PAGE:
Welcome to the fifth edition of Banished to the Pen’s annual win prediction and projection extravaganza. In the name of making everyone accountable for predictions they usually didn’t want to make, as well as keeping tabs on the projection systems, I am back to conduct this exercise once again.
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In this space, I usually remind people that this is not really how projections work, and using a single number to represent thousands of projection runs is merely a gross oversimplification of a very complex process, which projects a vast range of outcomes. You can bear that in mind while you read this, and again when I review the results at the end of the season, or you can just assume that PECOTA hates the Cubs, if that’s more entertaining.
Before the breakdown, here’s the annual reminder of what this feature is about for the new reader. I compile the win total predictions and projections from a number of sources, compare the range of different outcomes they provide, and return at the end of the season to find out which was the best set of win totals, or perhaps more accurately, the least wrong.
This is done using the mean absolute error (MAE) and root mean squared error (RMSE). MAE is the average difference between the predicted total and the actual, while RMSE is the square root of the average of the squares of all the differences. RMSE gives greater weight to large errors because they are squared, so if you think bigger misses should be punished more heavily, this is the more relevant number. Below is a recap of the contenders and the abbreviations I’ll use in the various tables. You can find out how they all fared last season in detail here.
PECOTA (PEC): The Baseball Prospectus projected win totals based on their in-house projection system. First place in both measures in 2018, by some margin, after finishing virtually level at the top with FanGraphs in 2017. The first two years weren’t so hot.
FanGraphs (FG): The FanGraphs Depth Charts projected totals, which are a combination of the Steamer and ZiPS projection systems, with an additional playing time adjustment applied by FanGraphs staff. Fell to middle of the pack last year after three consecutive years in the top two.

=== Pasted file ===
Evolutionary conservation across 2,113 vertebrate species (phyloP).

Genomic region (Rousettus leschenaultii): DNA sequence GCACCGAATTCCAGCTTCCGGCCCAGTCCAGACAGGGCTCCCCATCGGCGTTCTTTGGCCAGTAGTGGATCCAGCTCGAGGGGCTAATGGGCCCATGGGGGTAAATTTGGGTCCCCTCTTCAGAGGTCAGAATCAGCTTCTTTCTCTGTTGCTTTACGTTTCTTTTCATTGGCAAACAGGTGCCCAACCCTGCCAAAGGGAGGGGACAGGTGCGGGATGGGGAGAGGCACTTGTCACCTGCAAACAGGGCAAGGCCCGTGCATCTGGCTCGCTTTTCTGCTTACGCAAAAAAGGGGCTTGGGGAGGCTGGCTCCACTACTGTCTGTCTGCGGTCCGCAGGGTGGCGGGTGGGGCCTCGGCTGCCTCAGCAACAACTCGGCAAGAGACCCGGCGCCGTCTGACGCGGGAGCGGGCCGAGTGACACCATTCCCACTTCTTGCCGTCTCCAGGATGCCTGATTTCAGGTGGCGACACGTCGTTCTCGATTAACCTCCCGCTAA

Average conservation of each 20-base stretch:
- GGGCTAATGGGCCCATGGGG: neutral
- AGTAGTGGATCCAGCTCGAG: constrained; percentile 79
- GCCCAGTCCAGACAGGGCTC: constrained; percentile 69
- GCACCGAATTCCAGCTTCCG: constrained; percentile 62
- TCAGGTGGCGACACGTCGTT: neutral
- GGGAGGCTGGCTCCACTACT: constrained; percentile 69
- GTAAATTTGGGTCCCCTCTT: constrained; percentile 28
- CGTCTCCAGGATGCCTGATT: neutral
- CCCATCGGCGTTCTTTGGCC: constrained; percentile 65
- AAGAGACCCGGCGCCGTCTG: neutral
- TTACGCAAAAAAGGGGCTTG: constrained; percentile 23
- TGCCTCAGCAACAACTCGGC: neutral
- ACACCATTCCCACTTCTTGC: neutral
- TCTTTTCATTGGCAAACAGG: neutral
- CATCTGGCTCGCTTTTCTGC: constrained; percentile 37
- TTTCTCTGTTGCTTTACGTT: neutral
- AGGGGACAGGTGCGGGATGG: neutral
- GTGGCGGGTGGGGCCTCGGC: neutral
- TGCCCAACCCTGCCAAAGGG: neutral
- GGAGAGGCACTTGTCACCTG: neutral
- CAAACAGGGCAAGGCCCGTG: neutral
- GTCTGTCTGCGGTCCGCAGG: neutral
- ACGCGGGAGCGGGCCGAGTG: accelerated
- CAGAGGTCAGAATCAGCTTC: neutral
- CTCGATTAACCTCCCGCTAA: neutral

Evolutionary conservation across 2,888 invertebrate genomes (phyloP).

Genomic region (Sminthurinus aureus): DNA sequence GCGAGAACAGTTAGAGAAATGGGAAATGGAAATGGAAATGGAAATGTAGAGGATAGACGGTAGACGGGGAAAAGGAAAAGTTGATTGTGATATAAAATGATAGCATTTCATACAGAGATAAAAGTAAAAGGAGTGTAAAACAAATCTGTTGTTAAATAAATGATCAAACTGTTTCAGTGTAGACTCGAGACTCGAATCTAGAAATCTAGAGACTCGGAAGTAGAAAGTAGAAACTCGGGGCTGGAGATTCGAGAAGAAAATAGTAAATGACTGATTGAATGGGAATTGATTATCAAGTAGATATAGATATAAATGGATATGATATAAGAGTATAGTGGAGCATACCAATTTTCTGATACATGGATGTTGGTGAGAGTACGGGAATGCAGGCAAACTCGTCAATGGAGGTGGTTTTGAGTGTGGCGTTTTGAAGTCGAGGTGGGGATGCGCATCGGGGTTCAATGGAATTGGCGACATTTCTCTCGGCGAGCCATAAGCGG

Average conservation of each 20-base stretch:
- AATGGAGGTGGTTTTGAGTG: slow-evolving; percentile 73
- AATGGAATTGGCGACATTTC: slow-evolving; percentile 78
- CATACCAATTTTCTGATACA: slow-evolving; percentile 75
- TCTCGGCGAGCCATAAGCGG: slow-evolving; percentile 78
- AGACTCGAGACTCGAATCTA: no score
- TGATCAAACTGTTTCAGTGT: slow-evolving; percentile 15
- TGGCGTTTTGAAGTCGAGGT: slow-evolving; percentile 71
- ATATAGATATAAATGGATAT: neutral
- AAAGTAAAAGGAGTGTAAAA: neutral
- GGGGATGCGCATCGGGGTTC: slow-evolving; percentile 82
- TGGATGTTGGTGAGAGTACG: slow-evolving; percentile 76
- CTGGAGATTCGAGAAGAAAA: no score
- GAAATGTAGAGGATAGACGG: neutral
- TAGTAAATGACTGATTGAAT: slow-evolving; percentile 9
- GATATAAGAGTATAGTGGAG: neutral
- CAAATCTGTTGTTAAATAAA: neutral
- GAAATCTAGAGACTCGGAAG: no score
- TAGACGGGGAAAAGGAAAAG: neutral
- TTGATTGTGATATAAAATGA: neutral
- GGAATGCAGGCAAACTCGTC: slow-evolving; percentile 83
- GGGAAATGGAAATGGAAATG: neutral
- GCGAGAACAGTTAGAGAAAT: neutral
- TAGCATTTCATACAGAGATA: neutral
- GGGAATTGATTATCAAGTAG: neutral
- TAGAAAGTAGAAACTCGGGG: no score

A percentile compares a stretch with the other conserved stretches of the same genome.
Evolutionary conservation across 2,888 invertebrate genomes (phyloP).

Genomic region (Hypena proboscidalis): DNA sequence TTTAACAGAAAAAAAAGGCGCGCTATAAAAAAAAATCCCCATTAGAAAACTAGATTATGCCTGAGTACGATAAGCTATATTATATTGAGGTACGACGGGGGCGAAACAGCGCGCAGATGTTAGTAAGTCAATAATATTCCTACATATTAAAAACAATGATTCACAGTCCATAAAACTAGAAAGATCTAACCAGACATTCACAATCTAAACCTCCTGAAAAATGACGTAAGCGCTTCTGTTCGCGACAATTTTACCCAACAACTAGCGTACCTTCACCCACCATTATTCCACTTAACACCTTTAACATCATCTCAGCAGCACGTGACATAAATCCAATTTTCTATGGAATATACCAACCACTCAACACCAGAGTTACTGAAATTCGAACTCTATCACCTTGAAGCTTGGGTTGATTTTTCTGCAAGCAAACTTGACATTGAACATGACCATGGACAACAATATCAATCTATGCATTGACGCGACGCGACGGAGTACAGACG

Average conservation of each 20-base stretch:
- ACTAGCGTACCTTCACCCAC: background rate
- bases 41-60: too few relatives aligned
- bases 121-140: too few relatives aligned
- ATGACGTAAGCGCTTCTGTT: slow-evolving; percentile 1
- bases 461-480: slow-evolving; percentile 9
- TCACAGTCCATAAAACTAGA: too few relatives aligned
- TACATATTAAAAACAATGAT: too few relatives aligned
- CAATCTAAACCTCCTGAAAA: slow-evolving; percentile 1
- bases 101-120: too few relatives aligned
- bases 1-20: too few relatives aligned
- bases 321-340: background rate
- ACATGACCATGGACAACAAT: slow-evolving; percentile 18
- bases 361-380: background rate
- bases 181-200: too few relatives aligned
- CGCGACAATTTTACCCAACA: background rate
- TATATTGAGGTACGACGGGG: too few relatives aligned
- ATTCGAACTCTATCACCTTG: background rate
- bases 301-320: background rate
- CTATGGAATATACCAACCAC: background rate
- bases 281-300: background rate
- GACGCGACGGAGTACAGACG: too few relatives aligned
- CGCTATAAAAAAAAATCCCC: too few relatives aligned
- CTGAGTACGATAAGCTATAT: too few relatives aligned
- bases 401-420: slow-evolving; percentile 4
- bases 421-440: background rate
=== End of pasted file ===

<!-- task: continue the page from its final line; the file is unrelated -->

Davenport (Dav): Totals based on Clay Davenport’s projection system, with Clay’s own playing time estimates. Still yet to beat the other two projection systems.
FiveThirtyEight (538): Site projections from FiveThirtyEight.com, based on their Elo rating system. The first year they have been included.
Banished to the Pen writers (BttP): Predictions from each of our writers from our season preview series. Number one by RMSE in 2016, fell behind all but the EW guests in 2017 and finished last in 2018. The only way is up.
Effectively Wild guests (EW): Predictions from each of Effectively Wild‘s team preview podcast guests. Victorious in 2015, rebounded to third in both measures (and second by straight ranking) in 2018 after two years in the basement.
Composite (Comp): The average of the six projection/prediction sets above, with the BttP/EW sets adjusted down to add up to 2430 wins so they are not given extra weight. The most effective predictor in terms of overall rank in 2017 and the only set to get remotely close to PECOTA last year.
Public (Pub): The average of all responses to a preseason poll in which I asked people to predict win totals for every team. This has replaced the PECOTA over/under game from previous editions. Some people did note that they had also completed it after having some beers, so the abbreviation seems appropriate.
Level of Optimism
Before we delve into the specific predictions, I always take a look at how far the humans were from the actual possible total of 2430 wins (projection systems care not for your concepts of optimism or pessimism, and are always at or very close to 2430). This is appropriately titled ‘Level of Optimism’ because we are, collectively, always more optimistic than that.
The Effectively Wild guests went all-out to show how optimistic they were this year. At 2511 total wins, they were 81 over , beating their previous record of 2504. In the Yankees preview pod, Lindsey Adler explicitly acknowledged the pressure from fans to be optimistic that I discussed in last year’s review, a factor which clearly influenced her 105-win prediction. The EW guests were more negative than the average prediction for just seven teams.
While BttP’s writers weren’t quite so enthusiastic, they did still come in at 2497, an increase of 35 over last year’s total. Between them and the EW guests, our writers represented 23 of the 30 highest win totals, and just 8 of the lowest. FanGraphs, incidentally, did not have a single win total that ranked highest.